Our own recent BrightLocal research, SEO Citations Study: How Many Citations Do Local Businesses Need? also backs up this data, with our findings showing that local businesses ranking in the top 10 of local pack rankings all have an average of 81 citations. Those ranking in the top spot have an average of 86 citations, while the business ranked 10th had an average of 75 – suggesting the more citations containing NAP you’re able to build, the better your local rank position.
It’s also known that Google (and other search engines) use citations to gather information about a business. Google essentially wants to amass as much data as it can about a business to understand it. This means that the number of citations it can find, the accuracy and consistency of that data, and the quality of where that data is pulled from all help the search engine to build a picture.
If NAP consistency is apparent across the board, it’s taken as a signal that the information is accurate – meaning Google can confidently provide that same info to search users. On the flip side, a lack of NAP consistency is a red flag, eating away at trust and hampering rankings.
NAP consistency is important for consumer trust
It’s impossible to over-emphasize just how important NAP consistency is for consumer trust. More than 9 in 10 consumers in our 2018 Local Citations Trust Report say they are frustrated by incorrect information in online directories.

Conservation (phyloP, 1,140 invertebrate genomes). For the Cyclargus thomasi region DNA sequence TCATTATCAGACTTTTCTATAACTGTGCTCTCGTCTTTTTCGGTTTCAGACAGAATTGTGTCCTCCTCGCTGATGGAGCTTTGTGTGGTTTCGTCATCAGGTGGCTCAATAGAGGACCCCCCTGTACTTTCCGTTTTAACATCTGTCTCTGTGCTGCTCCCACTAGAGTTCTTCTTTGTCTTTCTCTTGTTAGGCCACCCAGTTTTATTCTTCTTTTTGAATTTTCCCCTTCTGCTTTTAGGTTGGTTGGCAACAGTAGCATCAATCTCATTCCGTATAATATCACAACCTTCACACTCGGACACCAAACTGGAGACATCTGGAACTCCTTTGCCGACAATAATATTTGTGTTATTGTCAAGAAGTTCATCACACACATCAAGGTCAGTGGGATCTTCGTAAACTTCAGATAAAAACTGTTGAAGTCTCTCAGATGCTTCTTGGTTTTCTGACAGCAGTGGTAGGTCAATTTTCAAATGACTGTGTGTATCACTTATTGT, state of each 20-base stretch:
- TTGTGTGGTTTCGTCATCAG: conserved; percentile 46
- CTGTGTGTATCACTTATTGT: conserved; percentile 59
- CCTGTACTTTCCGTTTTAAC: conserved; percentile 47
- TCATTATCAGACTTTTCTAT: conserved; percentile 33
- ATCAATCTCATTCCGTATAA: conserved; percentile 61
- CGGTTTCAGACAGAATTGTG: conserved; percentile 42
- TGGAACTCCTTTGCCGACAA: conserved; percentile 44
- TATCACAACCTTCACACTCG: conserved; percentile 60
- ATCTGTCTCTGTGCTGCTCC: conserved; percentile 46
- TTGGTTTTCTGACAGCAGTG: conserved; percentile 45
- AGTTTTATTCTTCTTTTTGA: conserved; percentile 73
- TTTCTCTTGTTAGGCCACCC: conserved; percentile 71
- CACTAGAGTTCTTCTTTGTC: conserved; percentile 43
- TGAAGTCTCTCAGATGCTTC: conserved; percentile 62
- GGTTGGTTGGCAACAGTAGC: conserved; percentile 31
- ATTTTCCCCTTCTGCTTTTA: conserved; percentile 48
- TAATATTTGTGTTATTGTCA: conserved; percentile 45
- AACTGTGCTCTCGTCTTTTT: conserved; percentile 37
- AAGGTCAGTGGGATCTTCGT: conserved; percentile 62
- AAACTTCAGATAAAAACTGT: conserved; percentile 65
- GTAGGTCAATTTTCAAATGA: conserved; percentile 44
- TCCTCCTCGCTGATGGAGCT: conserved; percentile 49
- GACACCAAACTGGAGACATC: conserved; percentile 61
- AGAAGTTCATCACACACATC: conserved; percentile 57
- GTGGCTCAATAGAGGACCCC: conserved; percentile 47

This shouldn’t come as much of a surprise, especially when you factor in that local searches tend to be driven by high intent. Figures from Think With Google show that 88% of consumers who use their smartphone to conduct a local search will visit a local store within seven days.
If NAP data is inconsistent, or worse, incorrect, that consumer is likely to be significantly inconvenienced. They may travel to the wrong location. They could have a wasted trip. They may need to perform additional searches to find the correct NAP details – all of which adds up to feelings of frustration, and inevitably erodes trust in your brand. Ensuring NAP consistency removes this threat.
NAP consistency sets the tone for the consumer journey and path to purchase
Google research data concludes that 96% of users turn to their smartphones when they have a need to get something done, with 87% of those consumers making a search engine their first port of call. This makes search results the first step on what you hope will be a path to purchase.
A consumer is just as likely to find a directory listing, a Google My Business profile, a favorable article or a social media link as they are your web site. These are all discovery portals, making it even more important your NAP is consistent and up to date across the web.
Just as having consistent and accurate NAP moves the consumer along the purchase journey, incorrect data can lead them to fall off that path. Plus our local citation trust report found that consumers place the onus for correcting incorrect information on the local business, not the directory site displaying the wrong details.